What really pleased me about ‘Dracula’s Midnight Snacks’ was the many ideas and themes, but is there not a risk with conceptualism? What happens if the reader misses the ideas?
Well, the stories are not exclusively conceptual. Character will always feature to an extent. Equally, the reader does not have to understand a story to be moved by it. I did not entirely understand the film, ‘Melancholia’, but the ending is emotionally powerful. You do not have to be an intellectual to like the stories in ‘Dracula’s Midnight Snacks’. Many will enjoy the stories simply because they are easy to read and because they feel nudged by them to something interesting and affecting.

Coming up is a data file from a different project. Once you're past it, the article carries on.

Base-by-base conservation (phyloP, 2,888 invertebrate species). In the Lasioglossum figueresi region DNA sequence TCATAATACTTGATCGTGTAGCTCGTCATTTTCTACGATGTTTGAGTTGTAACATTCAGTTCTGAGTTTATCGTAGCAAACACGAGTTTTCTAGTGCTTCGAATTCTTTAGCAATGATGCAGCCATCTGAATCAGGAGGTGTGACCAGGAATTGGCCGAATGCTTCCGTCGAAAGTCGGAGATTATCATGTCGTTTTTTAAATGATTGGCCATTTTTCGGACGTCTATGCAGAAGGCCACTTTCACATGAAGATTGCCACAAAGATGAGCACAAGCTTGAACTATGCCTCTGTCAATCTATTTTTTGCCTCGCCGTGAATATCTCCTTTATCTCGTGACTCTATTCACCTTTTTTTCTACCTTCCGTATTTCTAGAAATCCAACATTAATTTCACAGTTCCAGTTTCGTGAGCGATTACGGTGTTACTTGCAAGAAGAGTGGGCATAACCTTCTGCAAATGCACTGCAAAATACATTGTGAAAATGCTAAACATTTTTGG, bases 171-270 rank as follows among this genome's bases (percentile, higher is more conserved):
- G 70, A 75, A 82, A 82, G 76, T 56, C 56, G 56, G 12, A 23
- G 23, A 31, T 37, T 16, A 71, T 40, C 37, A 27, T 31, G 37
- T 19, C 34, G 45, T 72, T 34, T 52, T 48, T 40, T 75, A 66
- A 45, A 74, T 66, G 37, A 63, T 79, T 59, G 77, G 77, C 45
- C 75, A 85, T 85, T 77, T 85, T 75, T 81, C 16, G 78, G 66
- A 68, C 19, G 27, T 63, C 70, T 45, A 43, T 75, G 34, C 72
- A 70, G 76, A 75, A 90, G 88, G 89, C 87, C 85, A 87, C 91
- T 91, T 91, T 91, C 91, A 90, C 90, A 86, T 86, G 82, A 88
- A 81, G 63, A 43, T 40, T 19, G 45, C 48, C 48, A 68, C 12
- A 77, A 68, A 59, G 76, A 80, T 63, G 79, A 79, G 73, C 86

Can we now talk about what you do at Red Rattle Books?
I provide technical support on all the books published by Red Rattle Books. This consists of advising authors and editors about their stories and books.
What is the difference between your role and that of David Saunderson who edited ‘Dracula’s Midnight Snacks’ and Samia Ounoughi who edited ‘Telegraph For Garlic’?
They each took their book or project forward. For example, David sponsored the competition for vampire stories and Samia coordinated the academic team used for ‘Telegraph For Garlic’. David and Samia decided what material was included and who contributed. I then looked at the material collated and as a second opinion suggested revisions where they were required.